After I graduated from Rutgers, I got a job waiting tables at Friday’s , while I lived at my parents’ house and saved up for the big move to San Francisco.
1. Yes, I had to wear flair in the form of buttons on my red suspenders. The minimum number allowed was 7, but I definitely had way more than that because I was ridiculously into my flair. Oh, yes.
Flair also meant having to wear a hat, but not a baseball cap. I had a tiara, a Peter Pan-style elf cap, a pioneer lady’s bonnet, a clown hat, and a wool flat cap.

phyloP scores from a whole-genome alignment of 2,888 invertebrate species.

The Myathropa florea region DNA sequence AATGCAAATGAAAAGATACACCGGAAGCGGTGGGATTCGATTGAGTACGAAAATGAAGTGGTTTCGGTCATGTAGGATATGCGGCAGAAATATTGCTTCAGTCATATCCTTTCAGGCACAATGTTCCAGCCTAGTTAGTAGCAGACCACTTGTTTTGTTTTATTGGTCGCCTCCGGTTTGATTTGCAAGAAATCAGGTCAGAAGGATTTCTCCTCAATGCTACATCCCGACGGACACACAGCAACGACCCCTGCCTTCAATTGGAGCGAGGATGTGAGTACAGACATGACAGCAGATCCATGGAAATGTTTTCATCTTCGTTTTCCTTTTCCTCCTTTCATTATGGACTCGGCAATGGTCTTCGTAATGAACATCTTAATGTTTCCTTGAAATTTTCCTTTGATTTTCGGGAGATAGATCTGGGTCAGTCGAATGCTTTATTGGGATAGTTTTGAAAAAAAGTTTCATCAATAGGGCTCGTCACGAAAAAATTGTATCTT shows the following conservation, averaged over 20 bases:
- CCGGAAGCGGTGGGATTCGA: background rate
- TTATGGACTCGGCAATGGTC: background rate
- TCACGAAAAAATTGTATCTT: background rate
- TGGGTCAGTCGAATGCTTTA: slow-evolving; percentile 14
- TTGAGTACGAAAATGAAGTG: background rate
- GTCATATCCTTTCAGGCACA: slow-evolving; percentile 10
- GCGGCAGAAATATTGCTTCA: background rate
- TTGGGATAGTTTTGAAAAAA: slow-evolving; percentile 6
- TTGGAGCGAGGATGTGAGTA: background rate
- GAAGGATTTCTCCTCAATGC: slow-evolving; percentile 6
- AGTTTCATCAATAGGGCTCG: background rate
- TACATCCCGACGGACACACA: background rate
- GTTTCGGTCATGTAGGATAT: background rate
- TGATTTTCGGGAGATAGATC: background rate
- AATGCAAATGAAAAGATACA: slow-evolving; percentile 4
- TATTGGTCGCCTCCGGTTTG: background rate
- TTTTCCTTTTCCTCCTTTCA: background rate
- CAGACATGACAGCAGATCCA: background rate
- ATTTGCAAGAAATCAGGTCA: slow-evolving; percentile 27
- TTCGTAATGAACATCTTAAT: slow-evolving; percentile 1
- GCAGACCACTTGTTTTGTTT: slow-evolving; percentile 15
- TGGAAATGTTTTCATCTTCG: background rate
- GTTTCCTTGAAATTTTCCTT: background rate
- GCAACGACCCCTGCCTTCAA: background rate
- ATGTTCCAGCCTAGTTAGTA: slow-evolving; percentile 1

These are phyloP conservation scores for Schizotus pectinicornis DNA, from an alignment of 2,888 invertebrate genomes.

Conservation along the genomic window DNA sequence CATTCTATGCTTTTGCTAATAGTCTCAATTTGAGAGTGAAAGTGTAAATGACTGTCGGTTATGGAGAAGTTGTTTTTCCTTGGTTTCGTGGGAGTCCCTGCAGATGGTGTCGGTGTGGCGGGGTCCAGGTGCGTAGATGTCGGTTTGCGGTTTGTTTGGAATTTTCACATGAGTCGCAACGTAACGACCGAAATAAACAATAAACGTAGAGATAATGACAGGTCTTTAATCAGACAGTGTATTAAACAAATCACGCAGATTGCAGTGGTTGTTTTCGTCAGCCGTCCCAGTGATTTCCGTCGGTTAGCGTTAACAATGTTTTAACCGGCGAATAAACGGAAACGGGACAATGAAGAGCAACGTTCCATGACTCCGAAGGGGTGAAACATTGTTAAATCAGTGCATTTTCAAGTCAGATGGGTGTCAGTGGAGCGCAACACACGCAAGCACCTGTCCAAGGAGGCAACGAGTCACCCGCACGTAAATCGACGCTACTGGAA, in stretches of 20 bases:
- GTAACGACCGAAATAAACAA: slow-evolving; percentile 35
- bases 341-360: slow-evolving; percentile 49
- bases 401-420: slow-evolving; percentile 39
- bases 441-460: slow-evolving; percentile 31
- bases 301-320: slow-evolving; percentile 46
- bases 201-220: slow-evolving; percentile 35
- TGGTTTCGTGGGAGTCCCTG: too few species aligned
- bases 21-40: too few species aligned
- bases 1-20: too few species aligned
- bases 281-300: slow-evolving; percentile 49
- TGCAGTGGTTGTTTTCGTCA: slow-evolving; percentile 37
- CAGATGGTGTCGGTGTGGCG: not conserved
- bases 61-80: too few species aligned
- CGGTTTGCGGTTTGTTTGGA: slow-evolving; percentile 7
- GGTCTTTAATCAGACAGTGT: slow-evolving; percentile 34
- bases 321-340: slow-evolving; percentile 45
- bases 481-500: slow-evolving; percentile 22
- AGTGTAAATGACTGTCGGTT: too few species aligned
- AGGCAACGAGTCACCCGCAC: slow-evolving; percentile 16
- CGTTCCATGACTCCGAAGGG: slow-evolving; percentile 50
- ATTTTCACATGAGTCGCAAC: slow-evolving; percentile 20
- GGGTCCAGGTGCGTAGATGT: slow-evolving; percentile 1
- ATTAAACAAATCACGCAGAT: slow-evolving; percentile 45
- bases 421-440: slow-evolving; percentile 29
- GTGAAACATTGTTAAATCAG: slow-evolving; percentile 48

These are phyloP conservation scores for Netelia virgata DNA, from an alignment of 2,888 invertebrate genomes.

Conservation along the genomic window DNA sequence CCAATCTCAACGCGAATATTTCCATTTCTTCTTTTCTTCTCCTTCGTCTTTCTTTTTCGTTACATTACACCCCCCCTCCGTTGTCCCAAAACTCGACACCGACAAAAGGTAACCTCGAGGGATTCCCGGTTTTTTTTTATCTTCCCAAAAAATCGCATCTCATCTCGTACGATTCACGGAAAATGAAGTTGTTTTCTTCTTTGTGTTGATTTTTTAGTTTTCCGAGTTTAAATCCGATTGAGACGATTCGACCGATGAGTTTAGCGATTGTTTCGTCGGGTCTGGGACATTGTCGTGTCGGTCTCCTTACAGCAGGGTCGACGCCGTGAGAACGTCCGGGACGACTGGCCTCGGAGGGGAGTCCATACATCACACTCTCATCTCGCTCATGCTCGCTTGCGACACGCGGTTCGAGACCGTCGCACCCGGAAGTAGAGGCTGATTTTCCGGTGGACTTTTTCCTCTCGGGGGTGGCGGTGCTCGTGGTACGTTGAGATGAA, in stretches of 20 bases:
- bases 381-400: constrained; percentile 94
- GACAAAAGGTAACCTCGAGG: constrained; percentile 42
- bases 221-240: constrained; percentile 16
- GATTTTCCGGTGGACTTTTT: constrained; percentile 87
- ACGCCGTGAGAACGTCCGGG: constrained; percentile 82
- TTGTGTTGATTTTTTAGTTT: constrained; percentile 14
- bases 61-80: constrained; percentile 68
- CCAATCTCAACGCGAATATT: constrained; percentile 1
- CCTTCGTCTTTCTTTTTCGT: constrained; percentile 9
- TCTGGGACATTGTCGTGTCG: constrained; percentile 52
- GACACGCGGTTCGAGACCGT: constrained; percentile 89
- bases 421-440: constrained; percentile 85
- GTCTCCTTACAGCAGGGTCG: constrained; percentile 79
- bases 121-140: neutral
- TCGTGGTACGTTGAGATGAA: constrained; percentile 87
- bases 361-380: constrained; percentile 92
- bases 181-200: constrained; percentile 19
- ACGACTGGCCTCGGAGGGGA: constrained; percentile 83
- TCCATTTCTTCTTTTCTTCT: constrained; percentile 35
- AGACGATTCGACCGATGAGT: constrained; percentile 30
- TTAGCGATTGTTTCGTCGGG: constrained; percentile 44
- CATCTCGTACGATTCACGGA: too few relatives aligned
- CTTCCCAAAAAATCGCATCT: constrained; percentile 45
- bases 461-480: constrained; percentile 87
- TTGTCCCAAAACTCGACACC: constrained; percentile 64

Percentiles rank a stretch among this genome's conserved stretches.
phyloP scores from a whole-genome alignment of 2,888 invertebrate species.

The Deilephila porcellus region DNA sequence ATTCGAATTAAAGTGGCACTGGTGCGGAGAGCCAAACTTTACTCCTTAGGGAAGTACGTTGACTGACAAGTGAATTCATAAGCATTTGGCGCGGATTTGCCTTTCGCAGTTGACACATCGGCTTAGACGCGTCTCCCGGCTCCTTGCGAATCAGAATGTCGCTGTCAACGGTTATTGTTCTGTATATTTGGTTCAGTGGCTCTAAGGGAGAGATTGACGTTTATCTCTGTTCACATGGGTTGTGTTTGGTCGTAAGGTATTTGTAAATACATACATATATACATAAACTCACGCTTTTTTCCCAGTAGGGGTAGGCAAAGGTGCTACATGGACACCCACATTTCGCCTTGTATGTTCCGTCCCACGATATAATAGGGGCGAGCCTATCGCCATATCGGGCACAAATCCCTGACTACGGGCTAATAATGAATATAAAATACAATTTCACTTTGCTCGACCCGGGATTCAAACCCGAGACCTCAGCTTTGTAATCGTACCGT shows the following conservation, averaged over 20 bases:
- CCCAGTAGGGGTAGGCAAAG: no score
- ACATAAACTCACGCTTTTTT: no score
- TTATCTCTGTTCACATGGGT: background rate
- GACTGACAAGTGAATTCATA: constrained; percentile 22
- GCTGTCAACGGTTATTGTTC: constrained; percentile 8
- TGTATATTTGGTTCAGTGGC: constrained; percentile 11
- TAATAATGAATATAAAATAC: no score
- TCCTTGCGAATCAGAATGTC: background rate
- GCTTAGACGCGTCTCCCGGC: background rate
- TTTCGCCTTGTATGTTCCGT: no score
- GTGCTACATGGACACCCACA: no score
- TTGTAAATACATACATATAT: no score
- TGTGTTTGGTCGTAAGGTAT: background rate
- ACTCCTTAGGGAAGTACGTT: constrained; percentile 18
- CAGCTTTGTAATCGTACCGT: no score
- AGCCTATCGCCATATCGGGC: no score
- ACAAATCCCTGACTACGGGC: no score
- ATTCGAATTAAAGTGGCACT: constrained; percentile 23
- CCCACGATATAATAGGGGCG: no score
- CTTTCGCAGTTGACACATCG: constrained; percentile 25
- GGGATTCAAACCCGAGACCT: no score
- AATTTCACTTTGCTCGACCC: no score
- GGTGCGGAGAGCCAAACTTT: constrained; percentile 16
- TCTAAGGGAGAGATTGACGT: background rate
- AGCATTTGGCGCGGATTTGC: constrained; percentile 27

2. I had a big crush on one of the bartenders. A bunch of the staff went to a flair competition in which he was competing. (In this case, flair refers to the practice of throwing and flipping bottles around.) At this competition, I wore my foxy blue velvet plunging neckline shirt and made my (successful) play for bartender boy. The shirt became known as the “nookie shirt” among the waitresses and was passed around to share in times of need.
3. If I wasn’t having enough fun doing the clapping-chanting-cheers for someone’s birthday, I’d address all of my tables with an Irish accent and tell them I was an au pair from Galway.